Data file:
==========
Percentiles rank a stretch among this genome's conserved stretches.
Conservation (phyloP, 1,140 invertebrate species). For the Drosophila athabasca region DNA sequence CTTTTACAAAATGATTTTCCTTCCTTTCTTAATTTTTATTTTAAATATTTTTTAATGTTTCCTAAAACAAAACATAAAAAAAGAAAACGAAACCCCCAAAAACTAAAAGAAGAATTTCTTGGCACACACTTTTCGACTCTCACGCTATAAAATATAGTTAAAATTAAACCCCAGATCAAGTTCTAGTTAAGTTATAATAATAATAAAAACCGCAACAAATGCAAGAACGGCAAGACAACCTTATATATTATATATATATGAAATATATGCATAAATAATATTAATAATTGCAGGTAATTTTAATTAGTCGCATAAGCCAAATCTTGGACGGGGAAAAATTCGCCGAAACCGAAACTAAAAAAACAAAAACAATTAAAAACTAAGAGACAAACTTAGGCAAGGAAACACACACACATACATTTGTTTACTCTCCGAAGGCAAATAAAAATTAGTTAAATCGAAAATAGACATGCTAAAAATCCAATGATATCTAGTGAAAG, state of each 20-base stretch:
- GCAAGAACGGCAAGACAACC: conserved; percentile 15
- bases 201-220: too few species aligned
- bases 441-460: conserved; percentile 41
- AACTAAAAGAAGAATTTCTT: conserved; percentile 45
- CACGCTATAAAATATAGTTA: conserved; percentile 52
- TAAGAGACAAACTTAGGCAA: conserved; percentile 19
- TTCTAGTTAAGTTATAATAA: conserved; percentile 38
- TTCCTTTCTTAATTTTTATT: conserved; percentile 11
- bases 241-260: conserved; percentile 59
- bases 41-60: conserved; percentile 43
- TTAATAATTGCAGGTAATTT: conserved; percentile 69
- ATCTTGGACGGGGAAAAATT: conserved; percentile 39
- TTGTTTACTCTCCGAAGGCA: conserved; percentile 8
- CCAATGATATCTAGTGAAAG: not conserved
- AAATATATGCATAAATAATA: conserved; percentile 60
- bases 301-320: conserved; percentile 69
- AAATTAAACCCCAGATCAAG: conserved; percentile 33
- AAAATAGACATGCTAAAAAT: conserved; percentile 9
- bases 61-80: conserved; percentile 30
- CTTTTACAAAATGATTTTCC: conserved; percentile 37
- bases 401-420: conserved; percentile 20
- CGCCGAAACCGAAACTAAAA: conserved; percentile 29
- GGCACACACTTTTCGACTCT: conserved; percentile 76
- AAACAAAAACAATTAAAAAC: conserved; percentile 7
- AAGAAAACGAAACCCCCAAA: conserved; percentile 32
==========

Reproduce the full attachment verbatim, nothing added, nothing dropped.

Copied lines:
Percentiles rank a stretch among this genome's conserved stretches.
Conservation (phyloP, 1,140 invertebrate species). For the Drosophila athabasca region DNA sequence CTTTTACAAAATGATTTTCCTTCCTTTCTTAATTTTTATTTTAAATATTTTTTAATGTTTCCTAAAACAAAACATAAAAAAAGAAAACGAAACCCCCAAAAACTAAAAGAAGAATTTCTTGGCACACACTTTTCGACTCTCACGCTATAAAATATAGTTAAAATTAAACCCCAGATCAAGTTCTAGTTAAGTTATAATAATAATAAAAACCGCAACAAATGCAAGAACGGCAAGACAACCTTATATATTATATATATATGAAATATATGCATAAATAATATTAATAATTGCAGGTAATTTTAATTAGTCGCATAAGCCAAATCTTGGACGGGGAAAAATTCGCCGAAACCGAAACTAAAAAAACAAAAACAATTAAAAACTAAGAGACAAACTTAGGCAAGGAAACACACACACATACATTTGTTTACTCTCCGAAGGCAAATAAAAATTAGTTAAATCGAAAATAGACATGCTAAAAATCCAATGATATCTAGTGAAAG, state of each 20-base stretch:
- GCAAGAACGGCAAGACAACC: conserved; percentile 15
- bases 201-220: too few species aligned
- bases 441-460: conserved; percentile 41
- AACTAAAAGAAGAATTTCTT: conserved; percentile 45
- CACGCTATAAAATATAGTTA: conserved; percentile 52
- TAAGAGACAAACTTAGGCAA: conserved; percentile 19
- TTCTAGTTAAGTTATAATAA: conserved; percentile 38
- TTCCTTTCTTAATTTTTATT: conserved; percentile 11
- bases 241-260: conserved; percentile 59
- bases 41-60: conserved; percentile 43
- TTAATAATTGCAGGTAATTT: conserved; percentile 69
- ATCTTGGACGGGGAAAAATT: conserved; percentile 39
- TTGTTTACTCTCCGAAGGCA: conserved; percentile 8
- CCAATGATATCTAGTGAAAG: not conserved
- AAATATATGCATAAATAATA: conserved; percentile 60
- bases 301-320: conserved; percentile 69
- AAATTAAACCCCAGATCAAG: conserved; percentile 33
- AAAATAGACATGCTAAAAAT: conserved; percentile 9
- bases 61-80: conserved; percentile 30
- CTTTTACAAAATGATTTTCC: conserved; percentile 37
- bases 401-420: conserved; percentile 20
- CGCCGAAACCGAAACTAAAA: conserved; percentile 29
- GGCACACACTTTTCGACTCT: conserved; percentile 76
- AAACAAAAACAATTAAAAAC: conserved; percentile 7
- AAGAAAACGAAACCCCCAAA: conserved; percentile 32